It’s just two races into the 2018 Formula 1 season and already we’ve seen four unsafe releases in the pitlane – two from Haas in Australia and two by Ferrari at Bahrain.
Ferrari’s second pitlane mistake of the weekend at the Bahrain Grand Prix left mechanic Francesco Cigarini needing surgery to repair a double leg fracture after he was run over by Kimi Raikkonen leaving the pit box before the crew finished changing the Finn’s tyres.
In the four cases that’ve happened so far this year, the cars have gone to rejoin the track because the automatic traffic light systems used by teams instead of a lollypop man told the driver to go. However, the mechanics instantly knew in each case that the car wasn’t ready. Is it time for a rethink over the reliance on automatic systems during the pitstops? What can be done to prevent a similar accident happening in the future?
The Raikkonen incident in Sunday’s race in particular has resulted in some to call for the automatic release systems to be abolished in favour of the lollypop man, who can wait for a definite signal from each wheel gun mechanic to ensure the car is ready to return to the circuit. Had a person been stood at the front of the Ferrari watching the tyre change, they would have noticed the crew on the left rear struggle to get the used soft off, and that Cigarini was still stood in front of the tyre waiting to put the new supersoft on.
Ferrari were one of the first teams to introduce the traffic light system, but errors during the 2008 season resulted in the system being abandoned for the final three races of the calendar. The automatic system released Felipe Massa into the path of Adrian Sutil at the European Grand Prix, while Raikkonen and Massa were both involved in incidents where they drove off with the refuelling hose still attached. The problems with the refuelling hose resulted in refuelling being banned from 2010 onwards.
Traffic lights have helped pit crews reach a stage where anything over 3 seconds is considered slow for a tyre change. As fractions of a second can prove vital, particularly during the pitstop, a mechanic with a lollypop could still be fallible, trying to get the car back in the race a tenth or two quicker than the team in the next garage.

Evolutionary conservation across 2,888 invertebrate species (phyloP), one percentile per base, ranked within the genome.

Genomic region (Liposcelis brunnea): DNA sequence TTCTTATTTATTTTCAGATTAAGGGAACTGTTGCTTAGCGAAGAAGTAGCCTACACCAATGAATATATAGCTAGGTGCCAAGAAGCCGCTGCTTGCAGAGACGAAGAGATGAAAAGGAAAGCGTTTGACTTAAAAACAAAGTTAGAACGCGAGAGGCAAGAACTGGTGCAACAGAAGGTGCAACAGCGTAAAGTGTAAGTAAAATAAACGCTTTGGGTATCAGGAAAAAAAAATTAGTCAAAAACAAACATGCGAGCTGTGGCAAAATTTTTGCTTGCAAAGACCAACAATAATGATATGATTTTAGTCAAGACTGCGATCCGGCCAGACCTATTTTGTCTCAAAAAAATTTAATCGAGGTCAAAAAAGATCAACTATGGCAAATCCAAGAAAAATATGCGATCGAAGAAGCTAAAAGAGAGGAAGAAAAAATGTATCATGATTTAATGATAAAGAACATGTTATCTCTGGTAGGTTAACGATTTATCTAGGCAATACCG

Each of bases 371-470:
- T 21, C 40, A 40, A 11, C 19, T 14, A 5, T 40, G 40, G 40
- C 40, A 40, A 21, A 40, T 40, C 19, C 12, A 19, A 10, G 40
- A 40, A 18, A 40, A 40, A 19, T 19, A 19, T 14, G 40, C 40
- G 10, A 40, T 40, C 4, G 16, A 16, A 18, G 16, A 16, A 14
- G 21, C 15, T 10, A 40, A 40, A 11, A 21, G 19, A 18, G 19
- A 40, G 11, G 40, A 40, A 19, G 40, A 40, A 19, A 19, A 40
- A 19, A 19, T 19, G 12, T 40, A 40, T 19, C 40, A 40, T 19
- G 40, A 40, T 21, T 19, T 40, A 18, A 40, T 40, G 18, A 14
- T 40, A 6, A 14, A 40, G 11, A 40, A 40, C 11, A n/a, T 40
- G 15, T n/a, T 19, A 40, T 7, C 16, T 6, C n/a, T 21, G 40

Other suggestions touted by F1 pundits and fans include a two-second delay between the end of the tyres being fitted and the light turning green, giving the pit crew time to signal if there are any problems before the car leaves, having fewer people allowed to work on the car to slow the pitstops down and an extra person spotting for signals from the mechanics. With both Raikkonen incidents at Bahrain and the two Haas unsafe releases in Australia, the team on the tyre that wasn’t fitted correctly gestured for the car to stop, but as the crew were behind the drivers they couldn’t see, meaning they had to wait for a message on the radio to tell them something was wrong. A radio on one of the mechanics would also allow them to tell the driver more quickly if there was a problem.
Unsafe releases are nothing new, but the injury to Cigarini and the number that have happened so far this season could force F1 bosses to have a rethink and bring in changes to the pitstop regulations for 2019. Haas admitted they didn’t practice their pitstops enough ahead of the Australian Grand Prix because they had other issues throughout practice, so designated pitstop practice periods could be considered, as well as changes to the automatic release procedure and the personnel needed for a pitstop. Although the injury to Cigarini looked horrific, he has undergone successful surgery in Bahrain and has since posted a video of himself using crutches on Instagram.